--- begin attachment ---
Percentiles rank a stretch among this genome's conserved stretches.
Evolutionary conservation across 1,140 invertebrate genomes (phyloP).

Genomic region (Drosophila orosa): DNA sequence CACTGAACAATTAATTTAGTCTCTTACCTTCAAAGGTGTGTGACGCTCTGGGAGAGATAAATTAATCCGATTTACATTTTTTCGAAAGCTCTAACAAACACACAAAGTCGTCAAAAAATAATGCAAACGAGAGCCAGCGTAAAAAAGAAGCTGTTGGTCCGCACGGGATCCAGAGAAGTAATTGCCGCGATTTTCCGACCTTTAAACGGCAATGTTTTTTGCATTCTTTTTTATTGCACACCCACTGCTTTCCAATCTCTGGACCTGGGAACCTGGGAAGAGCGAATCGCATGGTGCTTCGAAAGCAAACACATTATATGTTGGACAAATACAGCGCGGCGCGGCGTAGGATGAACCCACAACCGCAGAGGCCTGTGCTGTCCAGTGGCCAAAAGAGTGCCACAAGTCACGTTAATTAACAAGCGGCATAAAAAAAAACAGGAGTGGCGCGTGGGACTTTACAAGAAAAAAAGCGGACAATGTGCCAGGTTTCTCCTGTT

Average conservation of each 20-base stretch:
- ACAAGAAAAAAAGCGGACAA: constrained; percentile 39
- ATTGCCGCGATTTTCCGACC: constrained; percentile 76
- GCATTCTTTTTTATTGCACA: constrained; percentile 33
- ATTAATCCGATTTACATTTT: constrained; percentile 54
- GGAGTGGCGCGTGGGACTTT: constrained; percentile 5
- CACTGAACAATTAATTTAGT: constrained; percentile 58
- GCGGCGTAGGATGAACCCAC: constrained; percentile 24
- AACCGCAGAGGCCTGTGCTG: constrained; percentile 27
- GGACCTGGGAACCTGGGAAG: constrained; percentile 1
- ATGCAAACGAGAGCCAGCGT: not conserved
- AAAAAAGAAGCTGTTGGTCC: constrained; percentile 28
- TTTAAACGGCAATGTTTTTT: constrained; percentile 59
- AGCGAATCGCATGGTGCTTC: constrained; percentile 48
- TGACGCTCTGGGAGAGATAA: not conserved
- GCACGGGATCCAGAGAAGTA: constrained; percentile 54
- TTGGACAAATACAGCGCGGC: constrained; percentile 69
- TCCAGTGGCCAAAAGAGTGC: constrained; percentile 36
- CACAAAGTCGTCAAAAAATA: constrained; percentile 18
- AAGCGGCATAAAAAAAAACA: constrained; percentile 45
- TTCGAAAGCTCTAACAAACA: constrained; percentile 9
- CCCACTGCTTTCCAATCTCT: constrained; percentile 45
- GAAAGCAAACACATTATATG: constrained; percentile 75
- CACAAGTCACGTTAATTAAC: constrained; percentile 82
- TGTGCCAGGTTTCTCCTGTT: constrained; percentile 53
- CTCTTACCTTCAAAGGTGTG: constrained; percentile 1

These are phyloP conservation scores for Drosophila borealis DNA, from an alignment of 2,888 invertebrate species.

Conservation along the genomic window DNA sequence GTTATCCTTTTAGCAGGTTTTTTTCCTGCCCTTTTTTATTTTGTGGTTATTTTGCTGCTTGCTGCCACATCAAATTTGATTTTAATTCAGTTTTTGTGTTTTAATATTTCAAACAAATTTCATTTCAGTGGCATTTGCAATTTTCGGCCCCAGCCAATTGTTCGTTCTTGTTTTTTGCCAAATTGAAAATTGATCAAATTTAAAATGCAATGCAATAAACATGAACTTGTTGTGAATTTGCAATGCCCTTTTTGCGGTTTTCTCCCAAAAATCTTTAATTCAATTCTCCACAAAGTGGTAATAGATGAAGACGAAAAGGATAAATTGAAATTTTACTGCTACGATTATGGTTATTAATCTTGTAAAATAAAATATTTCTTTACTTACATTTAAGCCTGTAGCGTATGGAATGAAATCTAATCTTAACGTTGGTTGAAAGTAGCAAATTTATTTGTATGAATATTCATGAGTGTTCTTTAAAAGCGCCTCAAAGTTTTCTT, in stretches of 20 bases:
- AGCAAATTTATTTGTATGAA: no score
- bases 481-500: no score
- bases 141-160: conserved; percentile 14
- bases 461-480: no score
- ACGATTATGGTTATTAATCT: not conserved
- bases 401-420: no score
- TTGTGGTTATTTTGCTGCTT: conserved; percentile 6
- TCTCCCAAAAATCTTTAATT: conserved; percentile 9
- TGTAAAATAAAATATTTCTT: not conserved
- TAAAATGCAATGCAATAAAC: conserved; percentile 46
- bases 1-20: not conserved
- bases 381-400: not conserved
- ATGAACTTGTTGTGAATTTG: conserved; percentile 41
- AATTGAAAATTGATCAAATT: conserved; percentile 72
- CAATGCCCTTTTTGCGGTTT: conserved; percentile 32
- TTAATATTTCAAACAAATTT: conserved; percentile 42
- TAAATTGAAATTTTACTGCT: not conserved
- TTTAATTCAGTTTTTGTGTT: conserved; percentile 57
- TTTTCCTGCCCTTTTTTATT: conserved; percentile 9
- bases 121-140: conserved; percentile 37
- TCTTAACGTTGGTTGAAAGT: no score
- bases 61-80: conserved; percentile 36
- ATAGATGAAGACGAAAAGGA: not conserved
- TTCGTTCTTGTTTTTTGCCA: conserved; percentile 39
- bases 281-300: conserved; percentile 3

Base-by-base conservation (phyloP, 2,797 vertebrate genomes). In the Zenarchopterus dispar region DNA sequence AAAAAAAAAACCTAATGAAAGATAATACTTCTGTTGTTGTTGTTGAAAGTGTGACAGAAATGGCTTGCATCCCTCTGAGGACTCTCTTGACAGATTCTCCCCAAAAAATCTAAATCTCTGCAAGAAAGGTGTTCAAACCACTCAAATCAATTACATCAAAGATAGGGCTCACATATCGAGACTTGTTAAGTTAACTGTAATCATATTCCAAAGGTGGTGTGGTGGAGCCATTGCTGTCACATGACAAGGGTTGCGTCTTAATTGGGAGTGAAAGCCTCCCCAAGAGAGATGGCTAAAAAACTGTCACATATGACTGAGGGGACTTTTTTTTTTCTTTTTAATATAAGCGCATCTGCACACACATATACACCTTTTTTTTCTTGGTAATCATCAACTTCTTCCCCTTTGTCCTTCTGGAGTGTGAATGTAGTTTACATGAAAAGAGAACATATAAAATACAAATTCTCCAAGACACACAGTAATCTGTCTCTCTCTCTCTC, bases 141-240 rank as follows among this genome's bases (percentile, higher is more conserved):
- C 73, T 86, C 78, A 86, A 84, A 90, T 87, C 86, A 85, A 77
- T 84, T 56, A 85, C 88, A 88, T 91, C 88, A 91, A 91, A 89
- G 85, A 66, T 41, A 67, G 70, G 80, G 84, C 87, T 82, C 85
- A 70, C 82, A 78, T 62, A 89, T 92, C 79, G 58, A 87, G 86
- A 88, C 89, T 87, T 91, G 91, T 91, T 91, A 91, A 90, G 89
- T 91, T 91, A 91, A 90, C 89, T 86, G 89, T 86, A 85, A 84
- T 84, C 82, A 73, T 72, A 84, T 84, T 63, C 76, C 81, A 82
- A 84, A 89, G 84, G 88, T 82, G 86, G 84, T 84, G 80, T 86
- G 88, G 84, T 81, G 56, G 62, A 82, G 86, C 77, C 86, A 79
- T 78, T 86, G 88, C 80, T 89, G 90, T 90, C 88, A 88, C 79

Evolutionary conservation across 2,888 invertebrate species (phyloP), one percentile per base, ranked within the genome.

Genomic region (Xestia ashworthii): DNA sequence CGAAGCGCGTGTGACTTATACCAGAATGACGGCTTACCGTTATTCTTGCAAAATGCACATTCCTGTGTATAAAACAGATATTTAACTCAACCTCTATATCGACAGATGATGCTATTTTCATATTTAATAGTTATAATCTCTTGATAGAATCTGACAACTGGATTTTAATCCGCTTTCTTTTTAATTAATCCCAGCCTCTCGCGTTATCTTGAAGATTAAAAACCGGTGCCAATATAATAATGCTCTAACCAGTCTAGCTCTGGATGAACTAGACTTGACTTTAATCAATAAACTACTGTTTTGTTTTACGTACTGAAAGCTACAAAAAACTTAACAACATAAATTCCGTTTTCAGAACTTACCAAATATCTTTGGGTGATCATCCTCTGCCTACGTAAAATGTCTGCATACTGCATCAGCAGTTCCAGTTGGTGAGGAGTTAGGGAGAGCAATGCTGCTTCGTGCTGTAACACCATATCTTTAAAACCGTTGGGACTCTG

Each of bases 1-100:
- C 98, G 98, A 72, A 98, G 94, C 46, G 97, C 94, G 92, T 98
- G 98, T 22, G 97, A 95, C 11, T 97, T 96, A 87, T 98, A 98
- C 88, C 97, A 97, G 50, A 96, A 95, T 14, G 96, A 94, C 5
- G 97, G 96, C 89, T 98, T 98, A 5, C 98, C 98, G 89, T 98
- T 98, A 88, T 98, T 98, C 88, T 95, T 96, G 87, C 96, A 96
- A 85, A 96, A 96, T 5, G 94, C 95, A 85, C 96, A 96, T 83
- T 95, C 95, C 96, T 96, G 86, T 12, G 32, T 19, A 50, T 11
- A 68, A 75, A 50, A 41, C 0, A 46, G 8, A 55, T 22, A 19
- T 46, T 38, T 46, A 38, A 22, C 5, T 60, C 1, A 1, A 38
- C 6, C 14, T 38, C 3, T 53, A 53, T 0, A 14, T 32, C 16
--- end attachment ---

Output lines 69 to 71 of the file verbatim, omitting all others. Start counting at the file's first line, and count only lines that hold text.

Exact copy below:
Genomic region (Xestia ashworthii): DNA sequence CGAAGCGCGTGTGACTTATACCAGAATGACGGCTTACCGTTATTCTTGCAAAATGCACATTCCTGTGTATAAAACAGATATTTAACTCAACCTCTATATCGACAGATGATGCTATTTTCATATTTAATAGTTATAATCTCTTGATAGAATCTGACAACTGGATTTTAATCCGCTTTCTTTTTAATTAATCCCAGCCTCTCGCGTTATCTTGAAGATTAAAAACCGGTGCCAATATAATAATGCTCTAACCAGTCTAGCTCTGGATGAACTAGACTTGACTTTAATCAATAAACTACTGTTTTGTTTTACGTACTGAAAGCTACAAAAAACTTAACAACATAAATTCCGTTTTCAGAACTTACCAAATATCTTTGGGTGATCATCCTCTGCCTACGTAAAATGTCTGCATACTGCATCAGCAGTTCCAGTTGGTGAGGAGTTAGGGAGAGCAATGCTGCTTCGTGCTGTAACACCATATCTTTAAAACCGTTGGGACTCTG

Each of bases 1-100:
- C 98, G 98, A 72, A 98, G 94, C 46, G 97, C 94, G 92, T 98